Category Archives: Science

Oil and green energy may seem like polar opposites, and in many ways they are. One causes devastating environmental destruction when extracted and burned and is set to destroy our planet’s ecological system irreversibly if we don’t stop using it. The other produces no emissions once established and could power our planet cleanly for centuries to come with far fewer ill-effects to the environment. No points for guessing which is which. However, both are buzzwords at the moment, and both have increased in popularity in the past year. At the same time, both sectors employ millions of highly-skilled workers, making both vital to the global economy and people’s livelihoods. The debate between oil and green energy is one that has gone on for decades, with many claiming one is better for the environment and others claiming the other is. It’s something that has been talked about in the media for…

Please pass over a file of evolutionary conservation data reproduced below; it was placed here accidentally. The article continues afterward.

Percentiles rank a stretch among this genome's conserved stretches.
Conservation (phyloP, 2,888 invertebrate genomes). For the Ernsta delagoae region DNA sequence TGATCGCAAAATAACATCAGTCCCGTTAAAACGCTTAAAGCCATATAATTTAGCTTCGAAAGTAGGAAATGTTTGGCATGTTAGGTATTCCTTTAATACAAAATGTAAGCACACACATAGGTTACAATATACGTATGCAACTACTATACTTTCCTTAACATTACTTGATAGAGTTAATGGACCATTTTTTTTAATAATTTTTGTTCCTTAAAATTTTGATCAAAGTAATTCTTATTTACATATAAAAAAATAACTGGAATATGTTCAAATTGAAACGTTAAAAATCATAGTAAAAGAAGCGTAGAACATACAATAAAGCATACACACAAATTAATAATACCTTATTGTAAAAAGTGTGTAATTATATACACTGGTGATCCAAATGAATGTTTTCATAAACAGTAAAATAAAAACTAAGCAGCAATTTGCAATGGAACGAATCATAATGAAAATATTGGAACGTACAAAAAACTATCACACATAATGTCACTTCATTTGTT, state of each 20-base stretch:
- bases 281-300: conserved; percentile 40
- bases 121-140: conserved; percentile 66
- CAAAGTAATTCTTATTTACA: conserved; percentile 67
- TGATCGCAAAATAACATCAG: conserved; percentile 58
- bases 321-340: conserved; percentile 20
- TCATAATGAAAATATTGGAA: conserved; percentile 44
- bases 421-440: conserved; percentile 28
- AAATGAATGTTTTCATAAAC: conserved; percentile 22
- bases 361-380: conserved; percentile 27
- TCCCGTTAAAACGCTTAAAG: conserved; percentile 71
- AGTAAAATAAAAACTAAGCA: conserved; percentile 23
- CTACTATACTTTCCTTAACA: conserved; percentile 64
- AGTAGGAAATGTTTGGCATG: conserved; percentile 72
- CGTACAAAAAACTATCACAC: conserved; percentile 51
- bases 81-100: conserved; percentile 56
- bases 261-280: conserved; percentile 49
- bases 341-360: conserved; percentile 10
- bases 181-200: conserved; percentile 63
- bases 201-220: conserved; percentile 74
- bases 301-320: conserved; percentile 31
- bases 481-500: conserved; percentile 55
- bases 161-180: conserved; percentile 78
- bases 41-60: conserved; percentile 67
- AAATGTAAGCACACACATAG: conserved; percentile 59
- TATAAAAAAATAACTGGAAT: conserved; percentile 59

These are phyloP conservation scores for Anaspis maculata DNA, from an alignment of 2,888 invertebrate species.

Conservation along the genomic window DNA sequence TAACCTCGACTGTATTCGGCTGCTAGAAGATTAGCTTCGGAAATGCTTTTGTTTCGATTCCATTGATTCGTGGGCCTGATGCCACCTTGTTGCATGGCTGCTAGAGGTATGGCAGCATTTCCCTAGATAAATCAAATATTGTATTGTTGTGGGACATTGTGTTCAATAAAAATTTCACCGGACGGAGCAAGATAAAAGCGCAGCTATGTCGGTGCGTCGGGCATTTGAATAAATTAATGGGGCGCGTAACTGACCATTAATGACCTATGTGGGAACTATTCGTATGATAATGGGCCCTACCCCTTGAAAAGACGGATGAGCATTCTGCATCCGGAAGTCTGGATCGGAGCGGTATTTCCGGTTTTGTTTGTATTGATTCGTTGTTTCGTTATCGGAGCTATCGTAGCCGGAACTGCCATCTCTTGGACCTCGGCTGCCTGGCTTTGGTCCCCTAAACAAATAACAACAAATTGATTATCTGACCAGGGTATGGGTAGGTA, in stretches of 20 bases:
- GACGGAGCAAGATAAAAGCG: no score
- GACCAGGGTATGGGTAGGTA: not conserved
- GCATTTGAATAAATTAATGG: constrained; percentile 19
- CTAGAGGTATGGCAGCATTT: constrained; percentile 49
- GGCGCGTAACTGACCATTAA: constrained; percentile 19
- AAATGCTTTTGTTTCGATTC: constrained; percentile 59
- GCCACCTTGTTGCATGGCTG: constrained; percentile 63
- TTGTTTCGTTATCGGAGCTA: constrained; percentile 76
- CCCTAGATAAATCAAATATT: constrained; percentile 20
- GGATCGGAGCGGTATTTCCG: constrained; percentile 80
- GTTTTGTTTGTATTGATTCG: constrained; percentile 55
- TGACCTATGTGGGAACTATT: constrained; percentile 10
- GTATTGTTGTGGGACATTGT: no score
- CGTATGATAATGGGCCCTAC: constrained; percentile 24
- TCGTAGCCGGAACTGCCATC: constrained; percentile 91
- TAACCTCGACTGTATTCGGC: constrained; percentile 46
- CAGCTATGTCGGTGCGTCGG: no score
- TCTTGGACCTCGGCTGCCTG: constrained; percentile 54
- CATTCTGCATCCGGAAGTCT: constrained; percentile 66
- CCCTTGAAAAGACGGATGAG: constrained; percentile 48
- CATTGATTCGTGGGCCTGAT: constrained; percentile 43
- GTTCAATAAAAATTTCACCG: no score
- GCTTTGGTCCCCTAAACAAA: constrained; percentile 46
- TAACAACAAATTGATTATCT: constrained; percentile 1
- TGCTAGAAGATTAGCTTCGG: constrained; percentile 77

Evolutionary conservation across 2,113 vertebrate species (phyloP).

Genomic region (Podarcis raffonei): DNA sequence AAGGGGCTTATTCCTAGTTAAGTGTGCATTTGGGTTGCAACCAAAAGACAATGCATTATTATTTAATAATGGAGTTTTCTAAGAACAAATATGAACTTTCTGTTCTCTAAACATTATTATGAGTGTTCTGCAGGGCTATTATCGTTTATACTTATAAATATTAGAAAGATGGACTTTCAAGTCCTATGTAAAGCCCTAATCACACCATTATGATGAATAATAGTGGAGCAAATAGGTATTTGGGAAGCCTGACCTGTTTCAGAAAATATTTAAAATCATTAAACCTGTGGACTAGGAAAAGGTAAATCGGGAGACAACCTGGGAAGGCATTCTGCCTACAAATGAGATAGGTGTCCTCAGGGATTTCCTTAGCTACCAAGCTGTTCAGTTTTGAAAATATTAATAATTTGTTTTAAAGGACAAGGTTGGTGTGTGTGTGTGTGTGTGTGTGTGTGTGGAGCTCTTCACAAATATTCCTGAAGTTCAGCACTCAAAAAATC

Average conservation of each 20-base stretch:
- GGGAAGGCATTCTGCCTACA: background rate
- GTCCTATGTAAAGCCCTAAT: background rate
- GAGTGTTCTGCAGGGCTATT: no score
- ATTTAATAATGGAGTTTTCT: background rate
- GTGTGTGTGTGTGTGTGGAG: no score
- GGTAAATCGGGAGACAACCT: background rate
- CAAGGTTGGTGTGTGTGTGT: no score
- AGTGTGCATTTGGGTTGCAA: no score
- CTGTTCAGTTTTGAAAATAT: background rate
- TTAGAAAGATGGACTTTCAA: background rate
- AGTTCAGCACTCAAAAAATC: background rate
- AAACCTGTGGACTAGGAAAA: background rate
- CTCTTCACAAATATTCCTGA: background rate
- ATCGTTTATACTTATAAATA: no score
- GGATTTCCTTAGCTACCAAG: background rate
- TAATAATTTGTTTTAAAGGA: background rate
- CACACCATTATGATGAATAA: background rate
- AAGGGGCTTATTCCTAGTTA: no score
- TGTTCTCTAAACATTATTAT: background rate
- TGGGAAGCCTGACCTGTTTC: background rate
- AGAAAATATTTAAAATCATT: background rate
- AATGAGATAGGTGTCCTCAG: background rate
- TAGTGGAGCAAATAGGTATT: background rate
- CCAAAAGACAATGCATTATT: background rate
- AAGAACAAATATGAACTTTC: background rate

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Computer science is a fast-growing discipline that is recognized as a “critical enabler” for innovation and economic growth worldwide. It is particularly relevant in sectors such as medicine, finance, manufacturing, education, energy, transportation, and communication. But despite its importance, many computer science students do not have enough exposure to the field. This can lead to students lacking knowledge of computer functions, production, and manufacturing. For instance, companies similar to ProEx can manufacture tape and reels, which can be used for the process of packaging electronic components into individual pockets of the carrier tape. The carrier tape is wound around an industry-standard reel through automation for loading onto component-placement equipment. Learning such a process can help computer science students in understanding the depth of these electronic parts. Moreover, the number of computer science students is rapidly increasing. Students learning subjects like data science, machine learning, JAVA, etc., may have to do…